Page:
Board saves Central Fire Station

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Central Fire Station will remain open

By Dave Cobb
Meridian Times staff writer

MERIDIAN TOWNSHIP — Firefighters gathered to hear their fate and the fate of the central fire station at the Meridian Township board meeting Tuesday night.

The emotional and hard-fought battle to keep the central station open was about to come to an end.

A plan had been proposed to shut down the station and sell the property, while using a budgeted $75,000 to build a heated garage to hold one ambulance.

A motion was proposed to take the $75,000 and use it toward making repairs on the central station, rather than shutting it down.

Those on the side of closing down the station argued that it made sense economically and provided an opportunity to test response times.

Firefighters shook their head at those arguments, saying amongst themselves that it would hinder response time and their ability to properly respond to emergencies.

Citizens also came to support keeping the central fire station open.

Greg Hammond spoke to the board, expressing his concern about closing a fire station and his desire to know that Meridian has the resources available, should there be an emergency like the fire that happened the night before.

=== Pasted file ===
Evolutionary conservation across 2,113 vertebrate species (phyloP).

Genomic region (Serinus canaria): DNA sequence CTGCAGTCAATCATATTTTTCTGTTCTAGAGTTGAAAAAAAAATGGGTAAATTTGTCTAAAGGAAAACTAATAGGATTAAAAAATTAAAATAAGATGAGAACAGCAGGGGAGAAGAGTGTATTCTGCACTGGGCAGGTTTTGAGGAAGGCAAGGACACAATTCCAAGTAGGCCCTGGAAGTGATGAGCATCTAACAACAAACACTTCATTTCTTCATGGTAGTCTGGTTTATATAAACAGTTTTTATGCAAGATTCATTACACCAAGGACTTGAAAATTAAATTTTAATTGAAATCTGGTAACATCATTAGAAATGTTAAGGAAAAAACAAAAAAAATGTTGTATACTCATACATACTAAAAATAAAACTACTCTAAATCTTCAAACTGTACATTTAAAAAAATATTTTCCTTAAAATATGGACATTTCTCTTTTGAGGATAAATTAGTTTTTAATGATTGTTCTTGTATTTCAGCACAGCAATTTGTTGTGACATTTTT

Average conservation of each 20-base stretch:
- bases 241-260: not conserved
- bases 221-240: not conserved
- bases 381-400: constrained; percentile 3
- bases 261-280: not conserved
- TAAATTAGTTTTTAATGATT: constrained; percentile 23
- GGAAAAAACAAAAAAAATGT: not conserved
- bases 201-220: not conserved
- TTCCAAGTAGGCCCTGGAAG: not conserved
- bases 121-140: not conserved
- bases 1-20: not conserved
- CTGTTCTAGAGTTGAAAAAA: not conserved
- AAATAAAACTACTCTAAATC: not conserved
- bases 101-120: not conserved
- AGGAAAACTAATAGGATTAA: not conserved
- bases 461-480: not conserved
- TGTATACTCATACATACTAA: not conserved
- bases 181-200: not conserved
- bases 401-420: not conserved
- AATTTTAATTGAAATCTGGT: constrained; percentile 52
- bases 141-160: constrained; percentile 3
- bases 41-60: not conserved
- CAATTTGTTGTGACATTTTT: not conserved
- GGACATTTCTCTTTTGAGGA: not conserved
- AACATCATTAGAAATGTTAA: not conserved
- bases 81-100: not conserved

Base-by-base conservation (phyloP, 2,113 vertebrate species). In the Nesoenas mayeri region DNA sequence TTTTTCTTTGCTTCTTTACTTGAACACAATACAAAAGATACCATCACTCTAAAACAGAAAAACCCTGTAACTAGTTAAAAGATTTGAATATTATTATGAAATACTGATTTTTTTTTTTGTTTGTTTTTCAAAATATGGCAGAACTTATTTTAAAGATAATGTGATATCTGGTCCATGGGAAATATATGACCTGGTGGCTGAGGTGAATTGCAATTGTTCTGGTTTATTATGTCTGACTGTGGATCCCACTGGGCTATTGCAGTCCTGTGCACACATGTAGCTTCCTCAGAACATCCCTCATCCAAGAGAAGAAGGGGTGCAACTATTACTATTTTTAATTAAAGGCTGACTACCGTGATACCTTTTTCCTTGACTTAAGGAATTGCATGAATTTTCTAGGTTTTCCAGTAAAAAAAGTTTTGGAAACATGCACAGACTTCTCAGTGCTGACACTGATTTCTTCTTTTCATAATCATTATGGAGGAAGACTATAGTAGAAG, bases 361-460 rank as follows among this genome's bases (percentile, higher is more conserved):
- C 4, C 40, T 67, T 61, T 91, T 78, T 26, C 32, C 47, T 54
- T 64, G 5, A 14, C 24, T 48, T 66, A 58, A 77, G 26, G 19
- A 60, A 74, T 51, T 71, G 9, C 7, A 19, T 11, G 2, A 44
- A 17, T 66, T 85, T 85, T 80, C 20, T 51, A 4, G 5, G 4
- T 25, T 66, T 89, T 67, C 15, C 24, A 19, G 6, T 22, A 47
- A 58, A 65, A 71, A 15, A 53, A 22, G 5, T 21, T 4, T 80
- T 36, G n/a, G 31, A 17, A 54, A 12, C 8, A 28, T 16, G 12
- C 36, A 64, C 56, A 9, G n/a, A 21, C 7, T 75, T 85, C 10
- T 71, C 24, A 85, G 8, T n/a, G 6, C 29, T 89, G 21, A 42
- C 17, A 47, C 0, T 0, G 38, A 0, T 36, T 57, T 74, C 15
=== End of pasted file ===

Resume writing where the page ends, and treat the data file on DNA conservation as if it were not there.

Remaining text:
Supervisor Susan McGillicuddy asked an emotional Fire Chief Fred Cowper to address the concerns of response time brought up by the open speakers.

Chef Cowper expressed that he still believed that they would still be able to properly respond in emergencies and provide safety to the township with just two fire stations and the proposed EMT garage.

He also made it clear that he was an advocate of keeping a central fire station.

As the board deliberated back and forth, grumbling and groans came from the firefighters as they uneasily and impatiently waited for the council to vote on the fate of the central station.

The motion passed in a 4-3 vote.

Firefighters were all smiles after the vote, relieved that the fight to keep central station had gone their way.

“So much work went into helping the board make their decision,” said Cowper,  “You saw democracy work here tonight, and I’m pleased with the result.”

The people of Meridian Township will ultimately decide the fate of the central stations in the 2012 November elections.

“It’s a good choice by the board,” said Ken Phinney, the president of the International Association of Fire Fighters Local 1600, “Put it to the citizens and let the people decide.”

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